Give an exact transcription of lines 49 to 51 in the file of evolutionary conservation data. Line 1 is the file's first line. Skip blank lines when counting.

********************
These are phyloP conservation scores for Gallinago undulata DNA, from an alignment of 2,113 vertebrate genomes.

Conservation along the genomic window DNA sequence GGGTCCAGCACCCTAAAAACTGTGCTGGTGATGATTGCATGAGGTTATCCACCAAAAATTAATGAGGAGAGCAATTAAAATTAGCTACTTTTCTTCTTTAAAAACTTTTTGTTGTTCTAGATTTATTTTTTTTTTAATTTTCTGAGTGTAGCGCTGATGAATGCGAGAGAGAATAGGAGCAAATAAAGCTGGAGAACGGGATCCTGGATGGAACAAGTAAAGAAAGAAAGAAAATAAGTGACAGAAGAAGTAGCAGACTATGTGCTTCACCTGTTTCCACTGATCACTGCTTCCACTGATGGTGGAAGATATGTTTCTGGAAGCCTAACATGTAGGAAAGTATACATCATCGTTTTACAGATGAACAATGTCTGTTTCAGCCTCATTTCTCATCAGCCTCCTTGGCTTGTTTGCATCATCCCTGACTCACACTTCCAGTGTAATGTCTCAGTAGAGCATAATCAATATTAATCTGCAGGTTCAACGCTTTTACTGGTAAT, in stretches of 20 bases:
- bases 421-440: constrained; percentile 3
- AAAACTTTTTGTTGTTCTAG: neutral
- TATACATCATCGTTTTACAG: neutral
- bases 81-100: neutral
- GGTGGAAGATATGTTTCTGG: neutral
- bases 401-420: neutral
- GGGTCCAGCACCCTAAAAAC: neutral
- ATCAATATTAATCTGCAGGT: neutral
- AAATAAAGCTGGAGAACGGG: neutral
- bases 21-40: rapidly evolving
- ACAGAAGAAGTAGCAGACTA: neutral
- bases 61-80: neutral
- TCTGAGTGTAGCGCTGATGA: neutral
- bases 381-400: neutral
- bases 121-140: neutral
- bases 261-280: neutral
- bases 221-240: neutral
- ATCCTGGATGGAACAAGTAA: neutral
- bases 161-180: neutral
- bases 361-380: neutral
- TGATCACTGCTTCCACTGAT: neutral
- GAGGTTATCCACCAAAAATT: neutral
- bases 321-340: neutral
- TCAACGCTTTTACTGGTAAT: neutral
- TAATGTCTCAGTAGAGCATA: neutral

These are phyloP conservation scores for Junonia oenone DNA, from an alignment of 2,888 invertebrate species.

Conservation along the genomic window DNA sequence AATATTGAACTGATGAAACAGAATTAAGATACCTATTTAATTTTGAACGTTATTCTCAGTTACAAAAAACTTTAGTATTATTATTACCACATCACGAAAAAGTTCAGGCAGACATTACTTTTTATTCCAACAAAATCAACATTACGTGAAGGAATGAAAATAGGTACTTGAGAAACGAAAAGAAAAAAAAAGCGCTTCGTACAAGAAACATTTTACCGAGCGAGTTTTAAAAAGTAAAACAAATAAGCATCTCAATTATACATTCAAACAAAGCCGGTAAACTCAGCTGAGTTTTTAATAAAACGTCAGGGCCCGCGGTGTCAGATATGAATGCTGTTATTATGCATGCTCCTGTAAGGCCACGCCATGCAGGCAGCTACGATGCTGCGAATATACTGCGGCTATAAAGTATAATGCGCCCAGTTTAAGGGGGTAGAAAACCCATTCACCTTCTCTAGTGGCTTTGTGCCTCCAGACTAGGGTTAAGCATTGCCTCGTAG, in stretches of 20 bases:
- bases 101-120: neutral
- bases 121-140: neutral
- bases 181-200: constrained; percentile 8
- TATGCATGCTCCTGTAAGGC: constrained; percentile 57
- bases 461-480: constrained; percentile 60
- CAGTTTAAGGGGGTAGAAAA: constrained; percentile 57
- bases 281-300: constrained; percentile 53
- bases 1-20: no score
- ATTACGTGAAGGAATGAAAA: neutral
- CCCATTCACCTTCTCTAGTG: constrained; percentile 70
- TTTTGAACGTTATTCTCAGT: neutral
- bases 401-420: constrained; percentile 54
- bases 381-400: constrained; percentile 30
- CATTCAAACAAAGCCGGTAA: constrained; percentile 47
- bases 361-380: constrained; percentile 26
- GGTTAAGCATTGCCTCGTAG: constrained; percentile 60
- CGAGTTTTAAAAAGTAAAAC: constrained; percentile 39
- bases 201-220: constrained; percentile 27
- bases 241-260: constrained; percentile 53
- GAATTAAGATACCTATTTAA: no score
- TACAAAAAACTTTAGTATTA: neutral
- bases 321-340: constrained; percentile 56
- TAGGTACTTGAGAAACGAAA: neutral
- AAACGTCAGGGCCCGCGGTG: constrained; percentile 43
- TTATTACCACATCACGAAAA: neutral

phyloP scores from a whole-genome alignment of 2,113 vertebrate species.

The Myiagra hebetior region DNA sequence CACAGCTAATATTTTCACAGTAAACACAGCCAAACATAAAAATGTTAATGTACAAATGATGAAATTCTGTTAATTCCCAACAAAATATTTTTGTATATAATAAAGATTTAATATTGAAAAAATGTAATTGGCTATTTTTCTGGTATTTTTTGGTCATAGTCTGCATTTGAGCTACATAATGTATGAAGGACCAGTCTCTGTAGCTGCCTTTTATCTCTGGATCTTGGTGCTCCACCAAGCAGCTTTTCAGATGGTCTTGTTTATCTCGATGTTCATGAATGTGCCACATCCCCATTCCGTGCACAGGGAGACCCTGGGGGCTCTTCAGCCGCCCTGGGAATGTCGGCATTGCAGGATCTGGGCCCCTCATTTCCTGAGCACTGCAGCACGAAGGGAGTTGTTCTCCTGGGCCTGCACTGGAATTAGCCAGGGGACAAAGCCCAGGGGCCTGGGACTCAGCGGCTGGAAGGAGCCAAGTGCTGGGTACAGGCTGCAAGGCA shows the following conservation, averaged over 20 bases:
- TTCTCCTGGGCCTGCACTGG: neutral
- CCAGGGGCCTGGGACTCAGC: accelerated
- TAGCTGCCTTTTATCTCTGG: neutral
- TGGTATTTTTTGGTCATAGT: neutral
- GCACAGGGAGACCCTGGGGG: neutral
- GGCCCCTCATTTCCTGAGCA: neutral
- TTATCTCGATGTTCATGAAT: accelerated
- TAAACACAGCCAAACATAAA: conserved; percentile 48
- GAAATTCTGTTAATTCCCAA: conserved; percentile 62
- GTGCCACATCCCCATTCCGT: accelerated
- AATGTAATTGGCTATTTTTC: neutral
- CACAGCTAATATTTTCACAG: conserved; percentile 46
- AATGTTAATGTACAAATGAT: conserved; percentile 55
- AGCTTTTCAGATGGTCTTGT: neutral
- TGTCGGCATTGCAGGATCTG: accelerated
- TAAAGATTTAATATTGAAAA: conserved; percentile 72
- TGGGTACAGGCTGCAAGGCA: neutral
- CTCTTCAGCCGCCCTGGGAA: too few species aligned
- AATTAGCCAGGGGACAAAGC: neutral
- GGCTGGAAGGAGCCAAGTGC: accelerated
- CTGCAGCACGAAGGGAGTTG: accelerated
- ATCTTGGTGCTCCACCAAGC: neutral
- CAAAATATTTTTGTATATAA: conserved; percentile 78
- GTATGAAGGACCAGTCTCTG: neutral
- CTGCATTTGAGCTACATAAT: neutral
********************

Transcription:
- GAATTAAGATACCTATTTAA: no score
- TACAAAAAACTTTAGTATTA: neutral
- bases 321-340: constrained; percentile 56